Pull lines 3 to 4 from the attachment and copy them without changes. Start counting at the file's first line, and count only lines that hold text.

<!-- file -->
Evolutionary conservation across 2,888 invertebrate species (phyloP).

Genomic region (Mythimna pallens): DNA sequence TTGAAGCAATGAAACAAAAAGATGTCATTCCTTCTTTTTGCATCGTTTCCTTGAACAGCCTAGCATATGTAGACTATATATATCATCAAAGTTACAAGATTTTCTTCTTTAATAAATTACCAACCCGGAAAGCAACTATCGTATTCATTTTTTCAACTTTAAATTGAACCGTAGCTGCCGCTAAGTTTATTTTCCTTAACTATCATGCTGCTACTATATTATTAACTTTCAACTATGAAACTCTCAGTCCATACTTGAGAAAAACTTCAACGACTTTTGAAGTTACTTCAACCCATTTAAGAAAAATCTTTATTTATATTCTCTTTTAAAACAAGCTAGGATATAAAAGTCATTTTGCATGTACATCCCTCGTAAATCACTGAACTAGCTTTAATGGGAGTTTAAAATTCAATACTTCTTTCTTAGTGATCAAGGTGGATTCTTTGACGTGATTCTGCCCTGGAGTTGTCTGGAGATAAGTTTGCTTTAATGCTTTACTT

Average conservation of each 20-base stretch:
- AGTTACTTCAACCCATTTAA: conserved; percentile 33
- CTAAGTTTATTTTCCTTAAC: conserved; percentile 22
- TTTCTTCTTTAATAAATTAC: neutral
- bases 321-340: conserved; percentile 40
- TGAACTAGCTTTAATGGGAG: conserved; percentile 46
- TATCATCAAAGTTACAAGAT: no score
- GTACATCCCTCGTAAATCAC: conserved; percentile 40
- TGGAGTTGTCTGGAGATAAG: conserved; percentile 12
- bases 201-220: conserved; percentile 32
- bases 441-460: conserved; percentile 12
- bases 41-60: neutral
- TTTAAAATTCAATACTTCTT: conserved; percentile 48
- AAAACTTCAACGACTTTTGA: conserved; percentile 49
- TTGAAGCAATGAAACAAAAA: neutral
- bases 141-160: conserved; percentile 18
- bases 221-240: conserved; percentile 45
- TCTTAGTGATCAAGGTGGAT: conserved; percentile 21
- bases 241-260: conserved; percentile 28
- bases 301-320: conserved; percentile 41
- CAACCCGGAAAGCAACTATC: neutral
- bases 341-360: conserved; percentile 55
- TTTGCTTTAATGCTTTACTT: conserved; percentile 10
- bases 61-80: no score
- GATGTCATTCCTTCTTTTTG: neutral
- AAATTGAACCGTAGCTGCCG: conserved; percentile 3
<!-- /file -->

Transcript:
Average conservation of each 20-base stretch:
- AGTTACTTCAACCCATTTAA: conserved; percentile 33